With respect to prospective juror No. 10, we reject defendant's contention that Supreme Court improperly condensed the first two steps of its Batson inquiry; rather, defendant failed to meet his prima facie burden at the first step of the inquiry and, thus, the second step was not reached. The court's statement that there were possible race-neutral reasons for the peremptory challenge of prospective juror No. 10 did not render moot the issue of whether defendant had established a prima facie case. The court was permitted to consider "the totality of the relevant facts" bearing on whether defendant had established an inference of discriminatory intent (People v Hecker, 15 NY3d at 651 [internal quotation marks and citation omitted]; see Batson v Kentucky, 476 US 79, 96-97 [1986]). The court did not find, nor did the People volunteer, any specific race-neutral justification for the peremptory challenge that would have then required the court to proceed to the next step of the analysis (see People v Smocum, 99 NY2d at 423; People v Payne, 88 NY2d 172, 182 [1996]). Moreover, in support of his Batson objection, defense counsel merely argued that three black prospective jurors had been challenged, and now argues that this established an inference of discriminatory motive. Although this first step is "not intended to be onerous[,] . . . purely numerical or statistical arguments are rarely conclusive in the absence of other facts or circumstances to give rise to an inference of discrimination" (People v Hecker, 15 NY3d at 651 [internal quotation marks and citation omitted]). As defendant did not raise any other facts supporting an inference of discrimination (compare People v Hurdle, 99 AD3d 943, 944 [2012]), we find no error in the determination that defendant failed to meet his prima facie burden (see People v Jenkins, 84 NY2d 1001, 1003 [1994]; People v Morris, 140 AD3d 1472 ,1475-1476 [2016]; People v Fryar, 29 AD3d 919, 920-921 [2006], lv denied 7 NY3d 812 [2006]; People v Vidal, 212 AD2d 553, 554 [1995], appeal denied 85 [*4]NY2d 981 [1995]).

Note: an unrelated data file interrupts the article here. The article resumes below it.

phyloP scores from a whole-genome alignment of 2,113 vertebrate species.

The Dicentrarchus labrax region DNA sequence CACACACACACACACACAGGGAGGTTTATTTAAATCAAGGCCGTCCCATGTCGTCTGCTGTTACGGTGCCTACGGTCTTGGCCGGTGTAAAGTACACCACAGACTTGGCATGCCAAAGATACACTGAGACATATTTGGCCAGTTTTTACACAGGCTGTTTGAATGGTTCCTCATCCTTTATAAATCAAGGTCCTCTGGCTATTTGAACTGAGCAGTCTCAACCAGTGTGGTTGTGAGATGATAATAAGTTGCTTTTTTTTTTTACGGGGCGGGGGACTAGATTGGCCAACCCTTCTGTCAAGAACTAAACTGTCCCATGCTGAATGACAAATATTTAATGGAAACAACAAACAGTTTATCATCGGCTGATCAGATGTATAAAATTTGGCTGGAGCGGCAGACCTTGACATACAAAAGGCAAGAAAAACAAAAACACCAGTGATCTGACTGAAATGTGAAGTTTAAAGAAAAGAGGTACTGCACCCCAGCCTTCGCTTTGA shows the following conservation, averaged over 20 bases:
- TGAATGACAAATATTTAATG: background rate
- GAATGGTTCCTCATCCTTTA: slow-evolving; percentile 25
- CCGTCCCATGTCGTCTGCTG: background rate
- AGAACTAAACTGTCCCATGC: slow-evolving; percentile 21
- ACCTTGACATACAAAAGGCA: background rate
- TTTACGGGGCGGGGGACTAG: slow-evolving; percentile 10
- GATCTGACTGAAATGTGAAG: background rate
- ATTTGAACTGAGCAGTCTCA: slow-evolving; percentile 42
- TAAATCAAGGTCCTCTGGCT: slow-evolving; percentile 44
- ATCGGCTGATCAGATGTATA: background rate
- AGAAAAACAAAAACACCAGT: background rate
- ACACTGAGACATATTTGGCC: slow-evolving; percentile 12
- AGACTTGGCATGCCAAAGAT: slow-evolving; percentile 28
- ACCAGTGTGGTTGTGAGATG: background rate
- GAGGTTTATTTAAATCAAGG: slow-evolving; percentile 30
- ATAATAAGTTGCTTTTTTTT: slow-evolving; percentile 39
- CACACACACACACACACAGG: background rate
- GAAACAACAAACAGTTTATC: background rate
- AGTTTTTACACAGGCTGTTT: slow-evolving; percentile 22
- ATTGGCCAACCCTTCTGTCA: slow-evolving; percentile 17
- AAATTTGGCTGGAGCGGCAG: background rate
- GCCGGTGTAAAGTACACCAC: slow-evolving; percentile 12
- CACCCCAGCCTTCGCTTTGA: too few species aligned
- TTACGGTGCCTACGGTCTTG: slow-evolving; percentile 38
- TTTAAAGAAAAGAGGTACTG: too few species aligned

As to prospective juror No. 11, defendant asserts that Supreme Court erred in determining that the People proffered a nonpretextual justification for the challenge. We disagree. The People's justification that prospective juror No. 11 was "glib" in his responses provided "a facially neutral explanation for [the] suspect challenge" (People v Hecker, 15 NY3d at 634) premised on "a 'rationale [with] some basis in accepted trial strategy' " (id. at 658, quoting Miller-El v Cockrell, 537 US 322, 339 [2003]). In response to this explanation, defense counsel merely stated, in a conclusory fashion, that the justification was pretextual. According appropriate deference to the court's determination (see People v Hecker, 15 NY3d at 656-657; People v Knowles, 79 AD3d 16, 21 [2010], lv denied 16 NY3d 896 [2011]), we find no error in its finding that the proffered justification was valid and nonpretextual (see People v Wells, 7 NY3d 51, 58 [2006]; People v English, 119 AD3d 706, 706 [2014], lv denied 24 NY3d 1043 [2014]; People v Lee, 80 AD3d 877, 879-880 [2011], lv denied 16 NY3d 833 [2011]; People v Morgan, 24 AD3d 950, 952 [2005], lv denied 6 NY3d 815 [2006]).